⋅Blood Spills: When Can I Clean Them Myself?⋅

According to OSHA and the CDC, all bodily fluids are potentially contaminated with blood-borne pathogens: bacteria, viruses, and fungi. Federal regulations state that all bodily fluids are considered bio-hazards because blood may carry the deadly HIV or Hepatitis pathogens for which there is no cure. For more information on these deadly diseases, please see our blog entitled The Dangers of Blood-borne Pathogens Explained.

So when is it safe to clean up blood spills or other bodily fluids yourself?

There is no specific answer to this question. We recommend that you attempt to clean up blood spills yourself only under these conditions:

  • The amount of blood is small enough that you can clean it by yourself with a few sheets of paper towel very quickly. Remember, the longer you are in contact with blood-borne pathogens and the chemicals used to kill them, the higher the risk of permeation to your protective clothing.
  • There are no sharps (anything with sharp edges, such as broken glass, razors, knives, needles) in the area.
    • If you find a sharp in the area, NEVER touch it with your bare hands. If it is contaminated, it will contaminate you if it breaks your skin. The FDA recommends that you call your local health department to find out what the local guidelines are for safely disposing of contaminated sharps.
    • If you find a sharp, the best option is to call a professional cleaning company like Advanced Bio Treatment.
  • There is no body tissue present.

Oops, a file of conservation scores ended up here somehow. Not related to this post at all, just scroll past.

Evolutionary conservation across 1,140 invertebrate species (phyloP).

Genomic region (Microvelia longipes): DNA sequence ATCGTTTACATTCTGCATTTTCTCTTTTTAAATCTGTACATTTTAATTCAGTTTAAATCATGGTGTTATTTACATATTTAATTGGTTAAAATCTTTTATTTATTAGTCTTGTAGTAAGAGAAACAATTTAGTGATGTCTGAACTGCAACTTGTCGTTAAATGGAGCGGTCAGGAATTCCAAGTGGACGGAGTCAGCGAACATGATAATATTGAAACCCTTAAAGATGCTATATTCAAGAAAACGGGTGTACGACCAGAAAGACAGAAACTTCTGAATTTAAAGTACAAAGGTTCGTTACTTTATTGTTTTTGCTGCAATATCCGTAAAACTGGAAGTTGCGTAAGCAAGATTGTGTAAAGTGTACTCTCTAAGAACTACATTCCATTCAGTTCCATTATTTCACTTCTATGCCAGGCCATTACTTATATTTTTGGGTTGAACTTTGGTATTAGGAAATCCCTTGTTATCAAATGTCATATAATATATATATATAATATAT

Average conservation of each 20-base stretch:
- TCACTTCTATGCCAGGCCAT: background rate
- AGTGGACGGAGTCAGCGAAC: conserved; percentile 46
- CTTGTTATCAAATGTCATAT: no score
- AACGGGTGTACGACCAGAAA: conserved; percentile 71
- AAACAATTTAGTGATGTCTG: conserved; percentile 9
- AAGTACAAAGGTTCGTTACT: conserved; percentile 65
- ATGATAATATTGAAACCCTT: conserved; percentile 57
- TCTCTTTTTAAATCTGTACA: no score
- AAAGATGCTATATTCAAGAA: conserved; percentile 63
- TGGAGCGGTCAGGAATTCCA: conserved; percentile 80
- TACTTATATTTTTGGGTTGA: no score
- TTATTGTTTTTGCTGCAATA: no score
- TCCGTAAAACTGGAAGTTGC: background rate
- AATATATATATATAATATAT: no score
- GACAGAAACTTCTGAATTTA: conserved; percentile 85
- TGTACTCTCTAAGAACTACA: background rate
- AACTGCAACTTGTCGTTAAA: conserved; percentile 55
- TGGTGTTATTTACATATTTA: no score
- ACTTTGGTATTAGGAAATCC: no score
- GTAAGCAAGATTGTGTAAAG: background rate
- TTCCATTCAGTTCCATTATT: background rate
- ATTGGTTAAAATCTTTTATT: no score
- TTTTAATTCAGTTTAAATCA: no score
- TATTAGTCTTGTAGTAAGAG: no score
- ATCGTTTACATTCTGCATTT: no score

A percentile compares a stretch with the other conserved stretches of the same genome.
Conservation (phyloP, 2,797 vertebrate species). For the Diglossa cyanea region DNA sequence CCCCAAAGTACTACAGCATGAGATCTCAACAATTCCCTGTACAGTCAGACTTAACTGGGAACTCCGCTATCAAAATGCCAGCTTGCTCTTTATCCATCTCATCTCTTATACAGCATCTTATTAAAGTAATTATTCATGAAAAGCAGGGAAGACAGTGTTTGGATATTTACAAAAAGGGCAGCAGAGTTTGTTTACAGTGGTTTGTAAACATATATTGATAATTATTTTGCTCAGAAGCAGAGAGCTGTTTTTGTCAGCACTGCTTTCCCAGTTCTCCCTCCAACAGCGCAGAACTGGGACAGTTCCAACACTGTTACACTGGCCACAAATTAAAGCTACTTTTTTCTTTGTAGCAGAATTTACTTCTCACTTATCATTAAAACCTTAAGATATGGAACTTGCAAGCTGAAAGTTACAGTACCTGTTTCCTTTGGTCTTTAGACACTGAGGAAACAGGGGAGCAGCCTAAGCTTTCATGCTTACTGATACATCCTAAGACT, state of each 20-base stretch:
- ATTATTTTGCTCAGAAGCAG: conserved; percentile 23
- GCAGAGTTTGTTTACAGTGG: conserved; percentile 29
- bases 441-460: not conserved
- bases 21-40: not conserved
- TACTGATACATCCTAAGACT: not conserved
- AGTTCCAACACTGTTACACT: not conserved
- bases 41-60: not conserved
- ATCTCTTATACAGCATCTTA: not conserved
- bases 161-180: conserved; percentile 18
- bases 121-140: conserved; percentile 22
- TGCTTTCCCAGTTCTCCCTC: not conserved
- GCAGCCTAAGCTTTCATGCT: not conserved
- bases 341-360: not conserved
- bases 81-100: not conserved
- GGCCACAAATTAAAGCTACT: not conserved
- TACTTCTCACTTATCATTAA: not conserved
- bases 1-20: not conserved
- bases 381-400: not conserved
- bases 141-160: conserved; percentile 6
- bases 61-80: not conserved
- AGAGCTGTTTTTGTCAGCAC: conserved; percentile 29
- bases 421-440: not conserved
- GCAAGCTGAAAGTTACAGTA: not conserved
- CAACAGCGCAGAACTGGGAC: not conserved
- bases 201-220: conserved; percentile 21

• The blood has not dried or congealed, which requires special enzymes to remove.
  • The blood has not deeply soaked a carpet because the padding and subflooring underneath may need replacing. Also, you cannot disinfect a carpet with bleach.
  • The blood is not on a wood floor because it can seep through the cracks and require special cleaning tools.
  • The blood is only on a surface that you can disinfect with chlorine bleach.

What precautions should you take to protect yourself and others?

  • Wear gloves, a mask, long sleeves, pants, and goggles to protect your skin, eyes, nose, and mouth from contamination from blood spills and bodily fluids. Blood-borne pathogens enter the body easily through the mucous membranes on your face and through any open abrasions on your skin. One tiny drop of blood on a mucous membrane or open abrasion can infect you with a deadly disease.
  • Wear other clothing underneath the exposed clothing for further protection and also in case you must remove the outer clothing due to contamination.
  • Block the area so that no one can enter until you have completed the cleanup.
  • Sop up any blood spills with paper towels or other absorbent material.
  • Place the paper towels in a plastic garbage bag.
  • If you use sponges or mops that you don’t want to dispose of, disinfect them by allowing them to soak in a chlorine bleach solution of one part bleach to nine parts water. They should soak for at least 20 minutes.
  • After the blood is cleaned, disinfect every surface contaminated with blood by wiping the surface using paper towels and a bleach solution (one part bleach to nine parts water). Allow the bleach solution to remain on the surface for at least 20 minutes.
  • Place the paper towels in the plastic garbage bag.
  • Make sure that no blood is on your shoes or outer clothing before you move to an unaffected area. Otherwise, you risk cross-contamination of the other area. If any clothing is contaminated, remove it and place it in a plastic garbage bag. Wash contaminated clothing by itself in a bleach solution (one part bleach to nine parts water).
  • When you’re finished, dispose of the gloves by placing them in the garbage bag and sealing the bag.

When in doubt, Advanced Bio Treatment suggests you take no chances with your health or the health of others. We are available around the clock every day of the year. Call us at 800-295-1684 for a free estimate and a quick response time.

Ted Pelot Owner & President of Crime Scene Cleanup Company - Advanced Bio-Treatment